Majoro must stand firm

Majoro must stand firm

Prime Minister Moeketsi Majoro finds himself battling a plethora of challenges that are threatening to torpedo his four-week old government.
MPs from his All Basotho Convention (ABC) party who were overlooked when Majoro appointed his Cabinet are disillusioned and are now threatening to walk away to join the Alliance of Democrats.

This small yet hawkish cabal within the ABC is beginning to push back against Majoro threatening the stability of his government.
The MP for Bobatsi constituency, Sello Mooki, has already defected to the AD triggering fears more MPs could walk away from the ruling party.
Such a move would chirp away at the ABC’s majority in Parliament and weaken Majoro’s grip on power.

But if there is any time for Majoro to stamp his authority, that time is now. He must swiftly reject the MPs’ gangster tactics. He must refuse to be arm-twisted.

Of course, Majoro has over the years built a solid reputation as an astute technocrat. We have, however, not known him as a ruthless politician. He will need the ruthless streak associated with politicians if he is to survive.
Basotho are now waiting to see “Majoro the politician” coming to the fore.
We understand this small cabal within the ABC is disgruntled because they were not appointed Cabinet ministers. But that is a lazy excuse.

Ours is a small cake and it would be preposterous for every MP to think they could be appointed a minister.
It would therefore be a clear act of selfishness for the MPs to seek to hold Majoro and the coalition government to ransom over the issue of cabinet positions.

But Majoro must however stand firm. As they say in English, the dogs may bark but the chariot must move on.
Being the seasoned politician that he is, Majoro must have known the monumental challenges that he was going to face when he put his hand up for the country’s biggest job.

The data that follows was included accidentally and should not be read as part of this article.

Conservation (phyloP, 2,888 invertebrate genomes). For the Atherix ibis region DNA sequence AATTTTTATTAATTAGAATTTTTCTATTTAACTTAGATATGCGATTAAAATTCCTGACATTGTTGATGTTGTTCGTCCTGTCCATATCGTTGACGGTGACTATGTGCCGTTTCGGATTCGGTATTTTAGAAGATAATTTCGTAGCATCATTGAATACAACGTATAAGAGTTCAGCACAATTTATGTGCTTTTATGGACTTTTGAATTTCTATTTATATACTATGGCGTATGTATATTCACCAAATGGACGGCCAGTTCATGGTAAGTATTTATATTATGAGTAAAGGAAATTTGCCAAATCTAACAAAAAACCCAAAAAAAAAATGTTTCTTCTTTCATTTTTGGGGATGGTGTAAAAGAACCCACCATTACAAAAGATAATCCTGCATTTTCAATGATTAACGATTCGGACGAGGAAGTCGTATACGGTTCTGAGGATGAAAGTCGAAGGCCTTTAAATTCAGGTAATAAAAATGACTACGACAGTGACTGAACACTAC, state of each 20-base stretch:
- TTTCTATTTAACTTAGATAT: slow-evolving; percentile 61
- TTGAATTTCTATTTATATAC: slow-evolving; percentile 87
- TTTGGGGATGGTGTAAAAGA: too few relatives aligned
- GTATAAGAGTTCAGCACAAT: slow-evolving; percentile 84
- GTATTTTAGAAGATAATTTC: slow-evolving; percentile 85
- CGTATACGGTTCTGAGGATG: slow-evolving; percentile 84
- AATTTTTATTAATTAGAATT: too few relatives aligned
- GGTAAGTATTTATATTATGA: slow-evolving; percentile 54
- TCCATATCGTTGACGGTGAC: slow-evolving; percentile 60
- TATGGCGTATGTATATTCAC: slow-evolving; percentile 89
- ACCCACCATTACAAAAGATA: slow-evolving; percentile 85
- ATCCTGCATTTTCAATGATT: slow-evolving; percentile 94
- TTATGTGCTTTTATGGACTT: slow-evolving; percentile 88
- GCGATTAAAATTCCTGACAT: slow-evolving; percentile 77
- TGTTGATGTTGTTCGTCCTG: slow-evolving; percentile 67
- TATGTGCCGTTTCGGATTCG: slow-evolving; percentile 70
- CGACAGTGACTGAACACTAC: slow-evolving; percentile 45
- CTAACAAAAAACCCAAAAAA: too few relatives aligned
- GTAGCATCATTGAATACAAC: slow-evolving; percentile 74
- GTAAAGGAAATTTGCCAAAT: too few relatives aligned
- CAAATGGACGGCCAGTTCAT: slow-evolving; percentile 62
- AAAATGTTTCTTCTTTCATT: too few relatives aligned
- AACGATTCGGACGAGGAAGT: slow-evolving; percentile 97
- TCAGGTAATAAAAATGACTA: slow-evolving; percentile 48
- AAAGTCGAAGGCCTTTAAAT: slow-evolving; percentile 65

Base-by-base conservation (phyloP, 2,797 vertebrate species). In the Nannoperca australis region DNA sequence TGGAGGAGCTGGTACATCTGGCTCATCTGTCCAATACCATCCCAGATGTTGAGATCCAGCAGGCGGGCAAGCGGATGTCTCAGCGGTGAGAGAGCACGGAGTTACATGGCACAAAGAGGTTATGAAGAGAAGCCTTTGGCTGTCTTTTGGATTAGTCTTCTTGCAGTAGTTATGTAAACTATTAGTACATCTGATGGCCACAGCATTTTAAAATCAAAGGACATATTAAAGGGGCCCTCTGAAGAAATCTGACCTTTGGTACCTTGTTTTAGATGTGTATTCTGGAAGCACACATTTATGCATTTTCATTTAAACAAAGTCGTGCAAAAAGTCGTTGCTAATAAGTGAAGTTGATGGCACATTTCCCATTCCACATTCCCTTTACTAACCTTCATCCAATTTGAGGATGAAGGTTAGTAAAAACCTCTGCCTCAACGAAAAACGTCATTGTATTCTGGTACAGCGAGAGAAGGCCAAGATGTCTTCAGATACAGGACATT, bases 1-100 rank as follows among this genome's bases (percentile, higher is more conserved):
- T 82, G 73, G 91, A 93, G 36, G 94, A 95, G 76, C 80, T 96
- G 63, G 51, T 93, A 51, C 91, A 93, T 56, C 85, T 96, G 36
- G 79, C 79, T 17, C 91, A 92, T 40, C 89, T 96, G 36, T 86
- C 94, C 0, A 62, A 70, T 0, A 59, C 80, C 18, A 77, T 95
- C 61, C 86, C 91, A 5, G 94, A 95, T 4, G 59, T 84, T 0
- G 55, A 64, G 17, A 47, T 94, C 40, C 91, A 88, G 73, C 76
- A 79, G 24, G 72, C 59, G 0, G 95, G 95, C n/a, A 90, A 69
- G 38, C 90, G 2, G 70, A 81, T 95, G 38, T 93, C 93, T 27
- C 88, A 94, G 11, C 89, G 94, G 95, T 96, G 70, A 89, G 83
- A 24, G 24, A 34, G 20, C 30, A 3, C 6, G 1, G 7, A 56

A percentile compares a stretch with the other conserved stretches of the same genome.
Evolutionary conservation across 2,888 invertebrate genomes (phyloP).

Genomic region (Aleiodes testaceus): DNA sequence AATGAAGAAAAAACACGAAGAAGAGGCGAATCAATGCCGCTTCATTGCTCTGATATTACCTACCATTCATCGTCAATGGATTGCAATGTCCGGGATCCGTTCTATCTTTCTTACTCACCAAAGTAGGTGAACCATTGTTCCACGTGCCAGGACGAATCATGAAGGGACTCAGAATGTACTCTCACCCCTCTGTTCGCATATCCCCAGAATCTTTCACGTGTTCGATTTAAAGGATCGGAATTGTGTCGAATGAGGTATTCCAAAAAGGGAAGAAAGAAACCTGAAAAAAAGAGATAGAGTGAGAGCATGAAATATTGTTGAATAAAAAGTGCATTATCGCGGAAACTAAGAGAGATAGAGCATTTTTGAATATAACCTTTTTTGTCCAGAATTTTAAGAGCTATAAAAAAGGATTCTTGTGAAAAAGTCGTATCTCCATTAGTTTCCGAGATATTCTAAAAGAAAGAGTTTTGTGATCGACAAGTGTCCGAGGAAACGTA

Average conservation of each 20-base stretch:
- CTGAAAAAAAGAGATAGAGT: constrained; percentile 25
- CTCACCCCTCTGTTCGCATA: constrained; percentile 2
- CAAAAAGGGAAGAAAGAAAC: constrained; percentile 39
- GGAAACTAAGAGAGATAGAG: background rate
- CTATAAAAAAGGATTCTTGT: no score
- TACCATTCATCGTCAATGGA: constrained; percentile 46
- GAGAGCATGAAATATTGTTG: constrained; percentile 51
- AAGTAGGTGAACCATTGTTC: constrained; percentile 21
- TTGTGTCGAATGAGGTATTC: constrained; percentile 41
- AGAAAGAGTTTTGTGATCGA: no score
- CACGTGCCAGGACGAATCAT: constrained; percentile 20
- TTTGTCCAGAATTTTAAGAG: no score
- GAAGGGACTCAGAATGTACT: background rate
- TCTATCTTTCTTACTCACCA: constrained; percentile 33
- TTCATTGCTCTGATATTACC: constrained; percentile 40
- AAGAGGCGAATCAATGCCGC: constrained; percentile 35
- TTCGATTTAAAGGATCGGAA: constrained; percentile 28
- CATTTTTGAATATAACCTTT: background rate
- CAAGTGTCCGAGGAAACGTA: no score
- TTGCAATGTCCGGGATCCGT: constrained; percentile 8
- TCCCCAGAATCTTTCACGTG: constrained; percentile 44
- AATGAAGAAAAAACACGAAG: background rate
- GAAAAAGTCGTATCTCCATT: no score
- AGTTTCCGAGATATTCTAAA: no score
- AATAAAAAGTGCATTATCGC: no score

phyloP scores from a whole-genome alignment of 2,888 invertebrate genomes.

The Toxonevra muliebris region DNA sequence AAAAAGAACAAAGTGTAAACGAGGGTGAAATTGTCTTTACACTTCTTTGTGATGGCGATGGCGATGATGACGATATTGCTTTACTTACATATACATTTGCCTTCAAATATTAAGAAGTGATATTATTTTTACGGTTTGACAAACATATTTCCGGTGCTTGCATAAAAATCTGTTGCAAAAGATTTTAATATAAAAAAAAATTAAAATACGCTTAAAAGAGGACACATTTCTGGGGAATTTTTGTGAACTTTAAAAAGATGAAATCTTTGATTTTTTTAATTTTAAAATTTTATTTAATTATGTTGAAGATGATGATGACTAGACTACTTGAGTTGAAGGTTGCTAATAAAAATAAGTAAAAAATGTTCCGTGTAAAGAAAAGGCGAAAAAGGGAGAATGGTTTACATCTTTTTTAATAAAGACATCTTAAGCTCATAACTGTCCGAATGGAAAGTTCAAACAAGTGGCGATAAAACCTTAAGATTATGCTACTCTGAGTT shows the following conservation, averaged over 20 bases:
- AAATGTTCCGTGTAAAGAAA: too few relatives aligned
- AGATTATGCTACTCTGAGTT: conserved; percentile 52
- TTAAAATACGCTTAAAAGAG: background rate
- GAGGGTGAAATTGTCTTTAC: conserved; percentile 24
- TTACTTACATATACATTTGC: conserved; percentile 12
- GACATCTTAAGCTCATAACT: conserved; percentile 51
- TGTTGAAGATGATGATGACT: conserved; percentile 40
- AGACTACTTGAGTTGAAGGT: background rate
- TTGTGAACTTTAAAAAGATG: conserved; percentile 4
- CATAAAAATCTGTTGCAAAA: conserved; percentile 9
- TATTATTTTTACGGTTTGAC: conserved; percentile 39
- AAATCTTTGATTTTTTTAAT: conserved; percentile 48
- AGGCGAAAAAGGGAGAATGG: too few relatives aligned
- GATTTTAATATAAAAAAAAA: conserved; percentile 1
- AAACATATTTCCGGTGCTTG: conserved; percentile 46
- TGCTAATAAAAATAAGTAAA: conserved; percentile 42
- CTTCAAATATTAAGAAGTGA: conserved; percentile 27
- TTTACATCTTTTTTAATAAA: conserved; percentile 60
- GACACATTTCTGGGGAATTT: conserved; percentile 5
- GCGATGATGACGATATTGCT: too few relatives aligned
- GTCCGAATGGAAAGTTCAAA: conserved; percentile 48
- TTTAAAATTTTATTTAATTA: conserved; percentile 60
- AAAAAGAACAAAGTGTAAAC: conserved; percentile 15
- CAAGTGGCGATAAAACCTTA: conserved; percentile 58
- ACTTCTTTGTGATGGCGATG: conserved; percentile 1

Now is the time for Majoro to show his mettle and refuse to be bullied by the MPs.
While he might not necessarily tell the MPs to go jump into the Mohokare River, Majoro must now begin to assert his authority.

For him to do so, he must always remember that his premiership will ultimately be judged on how he deals with the bigger issue of the economy.
He is coming into office at a time when the majority of our people can hardly put a decent meal on the dinner table. There is widespread hunger in both rural and urban areas. Thousands are living in abject poverty.

Our economy, which was already in trouble before the outbreak of the Covid-19 pandemic, has taken a nosedive. Thousands of our people are likely to be thrown onto the jobless heap.
This will likely compound an already desperate situation for thousands of our people.

These to us are the urgent issues that Majoro should be focusing on. These issues will define his two-year premiership before a crucial election in 2022.
It would therefore be misplaced for any party MPs to push their own narrow, selfish agenda over why they were not appointed Cabinet ministers.

This is surely not the time for Majoro and his coalition government to take their eyes off the ball by giving in to the MPs’ outrageous demands for salary increases.
If he does not put his foot down, Majoro will run the risk of having the shortest stint as premier.

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